Weekly Reports | Mar 05 2021
Coppertunities! How to play the red metal as a serious shortage looms in the Biden era
By Tim Boreham, Editor, The New Criterion
While investor interest in ‘battery metals’ has focused on lithium and graphite, copper has been the quiet achiever in terms of its role in the renewable energy revolution.
But with the copper price testing record highs set a decade ago, the credentials of the red metal are getting louder by the day.
For veteran US energy and copper watcher Gianni Kovacevic, investing in copper is a no-brainer given the powerful supply and demand influences. These forces have pushed the price of the red metal beyond $US4.11 a pound, just shy of the record 2011 peak of $US4.63/lb.
Kovacevic notes that as they transform to low-carbon electrified economies, western countries will become highly dependent on Peru and Chile, which produce 40% of the world’s copper.
US motorists who remember queuing for ‘gas’ during the 1970s Middle Eastern US embargoes will know what dependency means.
In the case of oil, the US responded by not just sucking up to Saudi Arabia, but perfecting shale ‘fracking’ and horizontal drilling that has rendered the gas-guzzling nation at least temporarily oil dependent.
As the proudly contrarian investor Kovacevic tells us, there’s no magic formula to increasing copper production. Despite ample exploration investment during the China commodities super cycle, only low-grade deposits were unearthed.
Assuming 30% of vehicles are EVs by 2030, demand is likely to increase at a compound average of 6 per cent annually. At that clip, the EV market would consume 12 per cent of all primary copper.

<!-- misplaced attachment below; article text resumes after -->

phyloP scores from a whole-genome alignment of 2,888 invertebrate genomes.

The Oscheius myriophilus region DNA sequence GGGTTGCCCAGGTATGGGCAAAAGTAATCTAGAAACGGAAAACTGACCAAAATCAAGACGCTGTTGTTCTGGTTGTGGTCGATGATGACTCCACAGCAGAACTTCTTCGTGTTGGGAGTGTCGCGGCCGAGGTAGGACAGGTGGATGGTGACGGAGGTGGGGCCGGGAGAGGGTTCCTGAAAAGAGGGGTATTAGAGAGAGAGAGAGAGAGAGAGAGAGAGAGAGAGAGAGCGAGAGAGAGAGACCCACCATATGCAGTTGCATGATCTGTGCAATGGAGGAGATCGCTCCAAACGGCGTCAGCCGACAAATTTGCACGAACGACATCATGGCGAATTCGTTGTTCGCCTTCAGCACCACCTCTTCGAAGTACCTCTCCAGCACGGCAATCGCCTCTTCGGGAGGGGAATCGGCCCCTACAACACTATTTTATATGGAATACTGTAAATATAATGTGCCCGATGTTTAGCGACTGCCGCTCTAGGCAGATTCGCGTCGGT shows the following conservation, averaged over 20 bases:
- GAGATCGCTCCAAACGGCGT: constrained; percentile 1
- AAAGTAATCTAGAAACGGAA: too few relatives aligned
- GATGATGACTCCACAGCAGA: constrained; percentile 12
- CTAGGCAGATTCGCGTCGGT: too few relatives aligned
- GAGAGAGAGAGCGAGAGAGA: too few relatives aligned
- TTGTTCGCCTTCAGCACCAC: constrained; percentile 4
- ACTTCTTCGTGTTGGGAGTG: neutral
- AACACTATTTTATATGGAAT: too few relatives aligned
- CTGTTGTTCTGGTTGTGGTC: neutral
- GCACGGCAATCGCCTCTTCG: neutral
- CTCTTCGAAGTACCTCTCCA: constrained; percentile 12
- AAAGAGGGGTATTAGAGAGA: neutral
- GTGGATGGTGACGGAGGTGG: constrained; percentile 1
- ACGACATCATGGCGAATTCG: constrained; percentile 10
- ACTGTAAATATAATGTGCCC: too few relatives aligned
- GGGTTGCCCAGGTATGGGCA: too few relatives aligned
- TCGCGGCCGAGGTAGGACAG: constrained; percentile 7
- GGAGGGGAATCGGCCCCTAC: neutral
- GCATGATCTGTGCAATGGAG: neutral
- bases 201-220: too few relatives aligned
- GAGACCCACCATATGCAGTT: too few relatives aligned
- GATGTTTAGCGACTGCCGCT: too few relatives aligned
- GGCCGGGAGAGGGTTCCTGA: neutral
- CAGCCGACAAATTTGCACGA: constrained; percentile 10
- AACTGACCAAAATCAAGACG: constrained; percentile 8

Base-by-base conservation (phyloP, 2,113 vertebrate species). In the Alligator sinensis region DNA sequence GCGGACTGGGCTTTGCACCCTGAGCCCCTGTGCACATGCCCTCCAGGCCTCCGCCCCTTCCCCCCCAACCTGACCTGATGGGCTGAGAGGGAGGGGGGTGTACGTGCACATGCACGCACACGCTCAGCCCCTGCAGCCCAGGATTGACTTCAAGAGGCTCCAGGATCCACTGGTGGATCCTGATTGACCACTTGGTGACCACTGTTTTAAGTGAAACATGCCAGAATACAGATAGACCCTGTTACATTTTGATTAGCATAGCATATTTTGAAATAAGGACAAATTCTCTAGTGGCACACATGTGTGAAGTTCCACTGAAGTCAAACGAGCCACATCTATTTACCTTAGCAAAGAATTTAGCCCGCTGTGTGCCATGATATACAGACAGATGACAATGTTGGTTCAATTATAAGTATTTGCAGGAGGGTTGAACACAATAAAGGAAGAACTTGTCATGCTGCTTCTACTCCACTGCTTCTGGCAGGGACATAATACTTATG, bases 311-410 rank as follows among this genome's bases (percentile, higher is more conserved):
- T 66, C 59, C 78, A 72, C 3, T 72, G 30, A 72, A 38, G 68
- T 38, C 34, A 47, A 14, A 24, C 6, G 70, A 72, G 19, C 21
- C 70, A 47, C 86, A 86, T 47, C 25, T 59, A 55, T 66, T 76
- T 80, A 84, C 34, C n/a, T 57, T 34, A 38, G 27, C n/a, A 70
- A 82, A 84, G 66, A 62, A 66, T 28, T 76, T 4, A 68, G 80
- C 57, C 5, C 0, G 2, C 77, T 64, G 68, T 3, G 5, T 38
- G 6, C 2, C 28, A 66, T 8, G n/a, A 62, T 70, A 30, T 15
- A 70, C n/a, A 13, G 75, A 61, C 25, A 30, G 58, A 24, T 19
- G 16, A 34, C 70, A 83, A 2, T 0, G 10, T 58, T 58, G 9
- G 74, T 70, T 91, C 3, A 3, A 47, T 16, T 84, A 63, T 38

One EV contains more than 100 kilograms of copper – about four times that of a conventional vehicle. They also use about two ounces of silver, but that’s a story for another day.
On the “Greta” scenario – a nod to teen Swede activist Great Thunberg – petrol driven engines will be seen only in museums within a couple of decades and copper demand will soar by 15%.
Kovacevic says copper miners face the invidious choice of going four kilometres high in the South American highlands - where oxygen is scarce, let alone water and infrastructure – or the “AK-47” countries such as Bougainville or so many African countries (most listed entities won’t venture there because of heightened ethical investing rules).
It’s no wonder that Citi/Wood Mackenzie research points to a 6m tonne supply deficit by 2030.
Kovacevic adds while copper recycling will play a role in filling demand, it won’t be enough to curtail further sharp price increases.
Substitution? As the ultimate conducting material, copper can only be replaced with alumina, which is less effective and – ironically – requires a poultice of power to produce.
In the short term broker Cannacord Genuity’s copper watchers expect further short-term strength for three reasons: President Biden’s $US1.9trn stimulus package, supply disruption ahead of Chilean and Peruvian elections on April 11 and the Chinese Lunar New Year.
The latter is relevant because internal travel in China was more subdued this year, which meant that manufacturers maintained production while commodity markets were closed. Hence, they need to re-enter the market to restock.
No doubt at least some of the current trading activity is speculative. Still, it’s hard not to swallow the stronger for longer talk when most major car makers have pledged to banish internal combustion engines altogether (by 2035, in the case of General Motors).
As is the case with most commodities, China is the biggest swing factor. The nation is the biggest copper consumer, but has few mines of its own.
The state-owned utility China State Grid is the single biggest copper buyer in the world, using up to 2.8mtpa. If that’s enough, the agency plans to increase its investment in infrastructure by more than 50% to service its 1.1bn customers.
And did someone mention Joe Biden re-joining the Paris Accord? They should have, given the enormous required investment in wind and solar power.
At the same time, outsourced fabrication is returning to US shores which means making copper – along with America – great again.
As a renewable investment play, copper is an attractive alternative to the obvious channels such as the $US685bn market cap Tesla. If Elon Musk revs up plans to produce 20m vehicles a year, that would account for 1.8m tonnes of copper in the context of current global consumption of 22mt.
In terms of extant copper producers, BHP Group ((BHP)) and Rio Tinto ((RIO)) are by the far the biggest, courtesy of their jointly owned Escondida project.